Vodafone today published new independent research conducted by Opinium, surveying 5,012 people in five countries aged 18+ who had experienced menopause while at work.  Opinium found that:

    • Nearly two-thirds of women (62%) who experienced menopause symptoms said that this impacted them at work, rising to four in five (79%) for 18-44-year olds.

    • A third (33%) of those who had symptoms said they hid this at work, and 50% felt there is a stigma around talking about the menopause.

    • 44% of women who experienced menopause symptoms said they have felt too embarrassed to ask for support in the workplace, rising to 66% of women aged 18-44.

    • Two-thirds (66%) of women agreed there should be more workplace support for women going through menopause.

    Vodafone estimates that menopause currently affects around 15% of Vodafone’s 100,000 employees.  To ensure that all Vodafone employees feel comfortable seeking support, Vodafone’s global commitment will introduce a balance of support and assistance, training and awareness.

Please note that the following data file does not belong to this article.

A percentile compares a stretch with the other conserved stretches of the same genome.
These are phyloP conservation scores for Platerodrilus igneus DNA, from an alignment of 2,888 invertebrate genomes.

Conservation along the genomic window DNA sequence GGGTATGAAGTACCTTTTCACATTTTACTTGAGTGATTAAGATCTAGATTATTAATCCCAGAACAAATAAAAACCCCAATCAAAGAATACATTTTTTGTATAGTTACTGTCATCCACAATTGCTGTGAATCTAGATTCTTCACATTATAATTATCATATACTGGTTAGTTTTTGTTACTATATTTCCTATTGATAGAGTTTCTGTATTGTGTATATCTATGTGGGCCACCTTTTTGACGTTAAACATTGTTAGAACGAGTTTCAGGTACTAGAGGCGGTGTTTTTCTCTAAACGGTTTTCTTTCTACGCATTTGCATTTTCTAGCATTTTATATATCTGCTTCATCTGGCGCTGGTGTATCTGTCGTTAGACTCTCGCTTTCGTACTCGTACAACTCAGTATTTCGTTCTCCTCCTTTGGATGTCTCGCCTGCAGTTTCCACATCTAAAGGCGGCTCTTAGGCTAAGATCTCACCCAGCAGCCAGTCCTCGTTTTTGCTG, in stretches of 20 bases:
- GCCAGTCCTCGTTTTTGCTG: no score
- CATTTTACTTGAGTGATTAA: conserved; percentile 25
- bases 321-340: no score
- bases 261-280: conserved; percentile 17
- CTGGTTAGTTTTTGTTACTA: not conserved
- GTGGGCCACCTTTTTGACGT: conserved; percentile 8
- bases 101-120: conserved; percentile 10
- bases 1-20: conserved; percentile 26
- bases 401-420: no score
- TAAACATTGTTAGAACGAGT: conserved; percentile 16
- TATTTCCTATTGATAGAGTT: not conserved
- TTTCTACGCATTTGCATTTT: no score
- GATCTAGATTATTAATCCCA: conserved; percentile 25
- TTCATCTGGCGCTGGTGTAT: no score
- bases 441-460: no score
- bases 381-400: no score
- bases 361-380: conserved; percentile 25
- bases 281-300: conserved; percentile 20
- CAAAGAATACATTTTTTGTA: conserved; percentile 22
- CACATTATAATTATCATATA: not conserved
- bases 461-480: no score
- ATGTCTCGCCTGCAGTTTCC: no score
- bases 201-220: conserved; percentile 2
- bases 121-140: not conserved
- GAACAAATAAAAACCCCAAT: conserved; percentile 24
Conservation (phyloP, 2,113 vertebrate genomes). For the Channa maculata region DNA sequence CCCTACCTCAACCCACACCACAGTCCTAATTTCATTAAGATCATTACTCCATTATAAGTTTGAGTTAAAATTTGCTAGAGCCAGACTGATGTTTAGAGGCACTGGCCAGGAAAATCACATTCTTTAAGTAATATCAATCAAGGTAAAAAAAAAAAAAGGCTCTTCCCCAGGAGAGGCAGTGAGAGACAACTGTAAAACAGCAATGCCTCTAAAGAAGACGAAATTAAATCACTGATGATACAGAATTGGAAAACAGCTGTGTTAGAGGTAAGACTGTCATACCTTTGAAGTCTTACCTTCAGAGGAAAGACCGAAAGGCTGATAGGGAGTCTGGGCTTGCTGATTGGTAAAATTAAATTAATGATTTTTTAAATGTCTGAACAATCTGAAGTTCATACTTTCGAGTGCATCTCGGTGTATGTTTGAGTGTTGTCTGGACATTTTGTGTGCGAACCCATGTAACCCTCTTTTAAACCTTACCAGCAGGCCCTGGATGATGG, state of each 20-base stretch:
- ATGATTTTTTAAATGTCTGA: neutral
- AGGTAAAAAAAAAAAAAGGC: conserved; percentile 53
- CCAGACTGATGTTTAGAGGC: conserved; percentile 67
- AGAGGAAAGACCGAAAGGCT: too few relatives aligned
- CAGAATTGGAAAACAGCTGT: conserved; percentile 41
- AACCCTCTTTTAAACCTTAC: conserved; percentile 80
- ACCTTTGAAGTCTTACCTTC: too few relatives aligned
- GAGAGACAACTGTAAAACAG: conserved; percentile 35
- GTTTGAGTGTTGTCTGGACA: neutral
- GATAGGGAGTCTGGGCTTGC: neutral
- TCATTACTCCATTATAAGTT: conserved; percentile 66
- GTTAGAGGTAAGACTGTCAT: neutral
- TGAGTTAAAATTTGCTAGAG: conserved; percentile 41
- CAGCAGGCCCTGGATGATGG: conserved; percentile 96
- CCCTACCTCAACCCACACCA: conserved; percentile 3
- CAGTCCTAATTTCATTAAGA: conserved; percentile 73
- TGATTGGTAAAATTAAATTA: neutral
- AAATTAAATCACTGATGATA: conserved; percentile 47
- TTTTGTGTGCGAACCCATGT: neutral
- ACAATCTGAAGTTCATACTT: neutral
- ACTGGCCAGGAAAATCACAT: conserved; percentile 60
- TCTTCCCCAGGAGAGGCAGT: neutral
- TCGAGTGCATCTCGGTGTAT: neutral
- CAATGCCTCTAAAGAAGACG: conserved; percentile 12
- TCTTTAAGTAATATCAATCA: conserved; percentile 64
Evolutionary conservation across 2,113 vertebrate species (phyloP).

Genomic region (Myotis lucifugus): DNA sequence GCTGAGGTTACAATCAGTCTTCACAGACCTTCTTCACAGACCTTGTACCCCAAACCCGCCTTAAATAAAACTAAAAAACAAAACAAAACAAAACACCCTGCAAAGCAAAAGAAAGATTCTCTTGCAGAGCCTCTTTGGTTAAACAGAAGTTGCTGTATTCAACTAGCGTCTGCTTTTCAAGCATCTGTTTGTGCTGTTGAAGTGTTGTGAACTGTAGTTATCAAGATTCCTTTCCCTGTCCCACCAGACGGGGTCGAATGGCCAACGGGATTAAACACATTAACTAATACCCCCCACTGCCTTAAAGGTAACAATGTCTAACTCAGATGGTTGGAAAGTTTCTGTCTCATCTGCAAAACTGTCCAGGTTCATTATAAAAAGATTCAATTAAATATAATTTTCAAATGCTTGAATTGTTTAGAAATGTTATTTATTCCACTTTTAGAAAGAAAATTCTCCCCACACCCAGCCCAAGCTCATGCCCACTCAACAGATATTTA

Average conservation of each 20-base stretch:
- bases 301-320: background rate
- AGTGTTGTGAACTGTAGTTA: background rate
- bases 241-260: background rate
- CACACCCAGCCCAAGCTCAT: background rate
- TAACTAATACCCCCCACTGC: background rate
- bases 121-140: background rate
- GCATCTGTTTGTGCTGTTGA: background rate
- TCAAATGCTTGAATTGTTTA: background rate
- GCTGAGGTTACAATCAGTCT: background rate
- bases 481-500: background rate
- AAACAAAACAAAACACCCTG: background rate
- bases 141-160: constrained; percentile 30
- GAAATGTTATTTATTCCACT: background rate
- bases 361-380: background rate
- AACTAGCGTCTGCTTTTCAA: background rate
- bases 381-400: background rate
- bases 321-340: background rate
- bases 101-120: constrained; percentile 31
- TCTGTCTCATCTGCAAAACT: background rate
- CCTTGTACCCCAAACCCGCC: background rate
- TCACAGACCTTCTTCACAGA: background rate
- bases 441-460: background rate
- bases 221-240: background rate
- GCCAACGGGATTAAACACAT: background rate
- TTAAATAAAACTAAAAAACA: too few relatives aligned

This will include rolling out a training and awareness programme to all employees globally, including a toolkit focused on raising understanding of the menopause and providing guidance on how to support employees, colleagues and family members.  Existing policies in local markets will also provide support including the ability to take leave for sickness and medical treatment, flexible working and care through Vodafone’s Employee Assistance.

    Leanne Wood, Chief Human Resources Officer at Vodafone said: “Vodafone’s global commitment on menopause underscores our drive for a more inclusive culture and our desire for women to see Vodafone as the place to be for their career through all stages of their life.  With menopause impacting women for a significant period of their working life, it’s important to us that our environment supports and normalises these life stages by openly talking about and supporting menopause in the workplace.”